Doctor Sleep (2019)
Doctor Sleep (2019)

Genre: Drama and Supernatural Horror Running Time: 2 hrs. 31 min.

Release Date: November 8th, 2019 MPAA Rating: R

Director: Mike Flanagan Actors: Ewan McGregor, Kyliegh Curran, Rebecca Ferguson, Cliff Curtis, Zahn McClarnon, Emily Alyn Lind, Carl Lumbly, Bruce Greenwood




nstantaneously recognizable theme music opens “Doctor Sleep,” which begins in Florida in 1980 with Rose the Hat (Rebecca Ferguson) luring another child into her deadly clutches. She’s pretty but vicious, targeting youngsters who exhibit special preternatural abilities to drain them of their life force, as if a vampire, to stay young forever. “The Shining’s like food.”

Her introduction transitions to little Danny Torrance, whose experiences at the Overlook Hotel (in the events of “The Shining”) continue to haunt him. Starving, desperate, evil spirits frequently reach out to him, following him even when he escapes back to a more normal childhood in Cedar Key, Florida (about as far away as his mother could take him from Colorado). But his gifts are particularly strong, and with the guidance of the ghost of Dick Hallorann (Carl Lumbly), routinely serving as a Jiminy Cricket-like conscience, Danny creates some potent defense mechanisms in his mind.

“You runnin’ away from something?” Years later, in New Jersey in 2011, adult Danny (Ewan McGregor) still can’t achieve normalcy, often resorting to booze to quell his wealth of psychological woes. He’s a transient, rarely staying anywhere for too long, before he stumbles into Frazier, New Hampshire, where kindhearted Billy (Cliff Curtis) sets him up with a place to stay. This leads him to a job as an orderly for Dr. John Dalton (Bruce Greenwood), where hospice work comes naturally; after all, Danny can sense when people are about to die, and consoles them during their departure with a comforting calmness that earns him the moniker Doctor Sleep. And then, 8 years pass in the blink of an eye, finding Danny sober, well-groomed, and contented for the first time in his life. But when Rose the Hat and her cultish band of soul-sucking, demonic, humanoid gypsies discovers the existence of teenaged Abra Stone (Kyliegh Curran), possessing an unusually powerful Shine, Danny is drawn back into an arena of specters and killers that can only come to a head at the long-abandoned, boarded-up Overlook Hotel.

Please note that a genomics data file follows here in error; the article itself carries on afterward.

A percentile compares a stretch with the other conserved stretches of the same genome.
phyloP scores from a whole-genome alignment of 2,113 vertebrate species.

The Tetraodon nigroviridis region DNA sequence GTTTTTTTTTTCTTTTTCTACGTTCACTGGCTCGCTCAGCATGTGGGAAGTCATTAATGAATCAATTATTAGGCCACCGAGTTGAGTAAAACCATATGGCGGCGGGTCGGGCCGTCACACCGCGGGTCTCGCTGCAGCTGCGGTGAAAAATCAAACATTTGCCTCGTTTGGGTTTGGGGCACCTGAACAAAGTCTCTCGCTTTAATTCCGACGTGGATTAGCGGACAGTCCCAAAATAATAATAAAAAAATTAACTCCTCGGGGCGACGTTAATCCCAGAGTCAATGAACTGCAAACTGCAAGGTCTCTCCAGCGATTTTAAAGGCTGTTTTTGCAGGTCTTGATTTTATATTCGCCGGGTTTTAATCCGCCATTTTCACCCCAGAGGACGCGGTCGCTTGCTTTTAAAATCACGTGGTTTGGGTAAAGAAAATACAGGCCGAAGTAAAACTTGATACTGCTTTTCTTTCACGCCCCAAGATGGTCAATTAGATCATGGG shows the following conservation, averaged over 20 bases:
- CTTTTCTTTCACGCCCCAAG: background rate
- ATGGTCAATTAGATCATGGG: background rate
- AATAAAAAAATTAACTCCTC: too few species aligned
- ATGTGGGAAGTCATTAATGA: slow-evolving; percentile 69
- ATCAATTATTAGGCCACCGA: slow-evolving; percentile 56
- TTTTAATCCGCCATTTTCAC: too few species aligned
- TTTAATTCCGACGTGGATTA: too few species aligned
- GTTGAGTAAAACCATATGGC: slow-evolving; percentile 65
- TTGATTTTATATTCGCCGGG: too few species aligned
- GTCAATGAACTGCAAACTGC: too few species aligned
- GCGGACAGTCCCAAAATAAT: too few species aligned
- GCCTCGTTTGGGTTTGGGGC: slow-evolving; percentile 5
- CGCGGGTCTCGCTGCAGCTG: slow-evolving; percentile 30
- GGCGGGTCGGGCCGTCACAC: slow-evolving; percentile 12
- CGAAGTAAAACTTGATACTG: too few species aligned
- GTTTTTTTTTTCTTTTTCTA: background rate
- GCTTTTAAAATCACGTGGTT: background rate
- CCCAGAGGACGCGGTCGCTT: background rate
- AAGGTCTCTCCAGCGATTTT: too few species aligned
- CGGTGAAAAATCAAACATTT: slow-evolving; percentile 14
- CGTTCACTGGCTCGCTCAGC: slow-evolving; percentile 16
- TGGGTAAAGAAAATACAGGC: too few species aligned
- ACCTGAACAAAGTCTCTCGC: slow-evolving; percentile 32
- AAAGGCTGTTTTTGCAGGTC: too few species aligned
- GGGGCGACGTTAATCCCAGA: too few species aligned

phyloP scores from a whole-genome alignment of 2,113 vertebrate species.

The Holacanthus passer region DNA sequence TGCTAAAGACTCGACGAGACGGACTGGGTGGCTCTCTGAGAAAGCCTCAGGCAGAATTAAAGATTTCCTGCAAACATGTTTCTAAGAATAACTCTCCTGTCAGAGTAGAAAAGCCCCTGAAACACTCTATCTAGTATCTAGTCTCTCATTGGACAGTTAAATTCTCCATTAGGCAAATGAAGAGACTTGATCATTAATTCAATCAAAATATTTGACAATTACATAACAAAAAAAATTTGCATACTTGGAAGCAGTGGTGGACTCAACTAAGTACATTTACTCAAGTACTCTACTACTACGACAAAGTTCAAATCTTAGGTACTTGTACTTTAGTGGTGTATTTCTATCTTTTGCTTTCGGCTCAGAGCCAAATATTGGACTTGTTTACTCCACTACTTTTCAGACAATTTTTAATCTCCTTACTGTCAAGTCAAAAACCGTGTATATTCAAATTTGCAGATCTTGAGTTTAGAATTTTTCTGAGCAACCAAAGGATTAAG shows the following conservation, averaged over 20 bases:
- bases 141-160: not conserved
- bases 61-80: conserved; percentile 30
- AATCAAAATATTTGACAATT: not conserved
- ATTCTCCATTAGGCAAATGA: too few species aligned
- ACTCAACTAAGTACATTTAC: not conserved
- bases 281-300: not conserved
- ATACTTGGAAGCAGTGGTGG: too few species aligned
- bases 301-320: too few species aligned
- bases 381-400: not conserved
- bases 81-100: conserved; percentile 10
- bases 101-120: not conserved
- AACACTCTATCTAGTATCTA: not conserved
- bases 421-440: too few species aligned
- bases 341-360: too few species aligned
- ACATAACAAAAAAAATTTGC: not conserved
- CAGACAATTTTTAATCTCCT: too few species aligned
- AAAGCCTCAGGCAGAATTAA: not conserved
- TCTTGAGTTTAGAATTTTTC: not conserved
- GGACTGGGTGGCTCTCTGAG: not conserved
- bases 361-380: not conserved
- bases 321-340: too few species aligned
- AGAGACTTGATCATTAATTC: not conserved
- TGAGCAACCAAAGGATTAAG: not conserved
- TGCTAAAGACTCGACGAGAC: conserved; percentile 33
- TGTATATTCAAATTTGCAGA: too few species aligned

The first mistake many audiences will take when approaching “Doctor Sleep” is to anticipate a follow-up to “The Shining” that is on the same level as Stanley Kubrick’s masterpiece. This sequel is an entirely different film, intending to tell a very different story. For starters, the Shine has become more complex and better defined, translating into specific abilities – like superpowers – that can be categorized into areas such as telekinesis, mind-control, mind-reading, presagers, hypnotizers, and more. It’s a bit like the Force from “Star Wars,” but with a nastier edge.

But perhaps the most significant deviation from Kubrick’s original is the approach to horror. Here, there are countless jump-scares right from the start. Writer/director Mike Flanagan isn’t interested in building dread through atmosphere and character development; instead, he opts to dive straight into the ghoulish imagery, complemented by pounding heartbeat sounds and screeching violins, to forewarn of obvious scary moments. There’s simply no subtlety in the horror. Additionally, the former film’s lack of precise explanations has given way to explicable details here, which chronicle Danny’s methods of coping and controlling the gift – or curse – of his abilities (not unlike “The Sixth Sense”) and being seen as an outcast. And with this comes a rather profound commentary on death and mortality, and the way in which he morphs fear into benevolence to help or manage the ghosts (and other transcendental communicators) that stalk him.

The film also leans toward murder-mystery thrills and dark fantasy, at times more wholeheartedly than outright horror. It’s especially exciting to see the tormented become the tormenters as they turn the tables on supernatural villainy. And though the pacing could have been tighter (running a few minutes longer even than its predecessor), the climax at the Overlook Hotel is exhilarating. The antagonists have it coming to them – and there’s no place better than in the terror-fraught, spirit-infested, blood-gushing walls of the famous resort for a showdown to take place. The homages and familiarities provide a fair amount of fun, bringing back identical camera angles, locations, characters, and more as good battles evil with an axe, a typewriter, and a hedge maze. The conclusion is appropriate and satisfying, despite closing a movie that couldn’t possibly – and occasionally doesn’t try to – copy what Kubrick previously managed; “Doctor Sleep” works best as a separate entity with its own distinct tone and purpose, nodding to “The Shining” but existing largely as an independent work.

– Mike Massie

  • 7/10